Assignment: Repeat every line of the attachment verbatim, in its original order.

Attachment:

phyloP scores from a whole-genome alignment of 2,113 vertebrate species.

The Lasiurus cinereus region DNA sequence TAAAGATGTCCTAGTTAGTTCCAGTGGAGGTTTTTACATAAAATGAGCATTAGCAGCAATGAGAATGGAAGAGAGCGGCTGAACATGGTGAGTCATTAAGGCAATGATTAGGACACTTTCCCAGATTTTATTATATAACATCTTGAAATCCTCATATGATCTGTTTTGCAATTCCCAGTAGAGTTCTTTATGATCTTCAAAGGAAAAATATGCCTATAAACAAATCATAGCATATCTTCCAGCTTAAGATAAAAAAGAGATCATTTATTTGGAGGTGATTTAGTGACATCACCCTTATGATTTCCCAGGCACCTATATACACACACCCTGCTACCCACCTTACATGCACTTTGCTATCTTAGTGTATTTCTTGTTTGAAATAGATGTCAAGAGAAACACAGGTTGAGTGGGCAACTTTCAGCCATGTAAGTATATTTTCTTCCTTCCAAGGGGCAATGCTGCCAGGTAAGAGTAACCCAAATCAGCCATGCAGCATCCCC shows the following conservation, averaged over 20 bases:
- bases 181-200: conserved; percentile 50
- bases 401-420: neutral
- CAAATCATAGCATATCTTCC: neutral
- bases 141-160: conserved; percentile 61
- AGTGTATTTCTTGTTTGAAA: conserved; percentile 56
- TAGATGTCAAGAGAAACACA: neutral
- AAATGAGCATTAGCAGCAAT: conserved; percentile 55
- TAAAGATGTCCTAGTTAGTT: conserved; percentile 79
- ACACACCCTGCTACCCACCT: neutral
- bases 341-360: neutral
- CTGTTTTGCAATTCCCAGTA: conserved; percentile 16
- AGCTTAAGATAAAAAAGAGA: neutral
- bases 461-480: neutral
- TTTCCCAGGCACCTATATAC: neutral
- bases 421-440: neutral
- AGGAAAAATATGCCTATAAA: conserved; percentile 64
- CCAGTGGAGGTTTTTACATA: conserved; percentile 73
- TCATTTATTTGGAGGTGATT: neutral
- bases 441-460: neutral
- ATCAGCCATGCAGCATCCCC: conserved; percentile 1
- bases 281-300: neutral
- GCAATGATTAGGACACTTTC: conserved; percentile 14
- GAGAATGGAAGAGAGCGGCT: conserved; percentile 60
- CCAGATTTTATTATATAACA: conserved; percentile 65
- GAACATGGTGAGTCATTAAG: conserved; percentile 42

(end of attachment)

phyloP scores from a whole-genome alignment of 2,113 vertebrate species.

The Lasiurus cinereus region DNA sequence TAAAGATGTCCTAGTTAGTTCCAGTGGAGGTTTTTACATAAAATGAGCATTAGCAGCAATGAGAATGGAAGAGAGCGGCTGAACATGGTGAGTCATTAAGGCAATGATTAGGACACTTTCCCAGATTTTATTATATAACATCTTGAAATCCTCATATGATCTGTTTTGCAATTCCCAGTAGAGTTCTTTATGATCTTCAAAGGAAAAATATGCCTATAAACAAATCATAGCATATCTTCCAGCTTAAGATAAAAAAGAGATCATTTATTTGGAGGTGATTTAGTGACATCACCCTTATGATTTCCCAGGCACCTATATACACACACCCTGCTACCCACCTTACATGCACTTTGCTATCTTAGTGTATTTCTTGTTTGAAATAGATGTCAAGAGAAACACAGGTTGAGTGGGCAACTTTCAGCCATGTAAGTATATTTTCTTCCTTCCAAGGGGCAATGCTGCCAGGTAAGAGTAACCCAAATCAGCCATGCAGCATCCCC shows the following conservation, averaged over 20 bases:
- bases 181-200: conserved; percentile 50
- bases 401-420: neutral
- CAAATCATAGCATATCTTCC: neutral
- bases 141-160: conserved; percentile 61
- AGTGTATTTCTTGTTTGAAA: conserved; percentile 56
- TAGATGTCAAGAGAAACACA: neutral
- AAATGAGCATTAGCAGCAAT: conserved; percentile 55
- TAAAGATGTCCTAGTTAGTT: conserved; percentile 79
- ACACACCCTGCTACCCACCT: neutral
- bases 341-360: neutral
- CTGTTTTGCAATTCCCAGTA: conserved; percentile 16
- AGCTTAAGATAAAAAAGAGA: neutral
- bases 461-480: neutral
- TTTCCCAGGCACCTATATAC: neutral
- bases 421-440: neutral
- AGGAAAAATATGCCTATAAA: conserved; percentile 64
- CCAGTGGAGGTTTTTACATA: conserved; percentile 73
- TCATTTATTTGGAGGTGATT: neutral
- bases 441-460: neutral
- ATCAGCCATGCAGCATCCCC: conserved; percentile 1
- bases 281-300: neutral
- GCAATGATTAGGACACTTTC: conserved; percentile 14
- GAGAATGGAAGAGAGCGGCT: conserved; percentile 60
- CCAGATTTTATTATATAACA: conserved; percentile 65
- GAACATGGTGAGTCATTAAG: conserved; percentile 42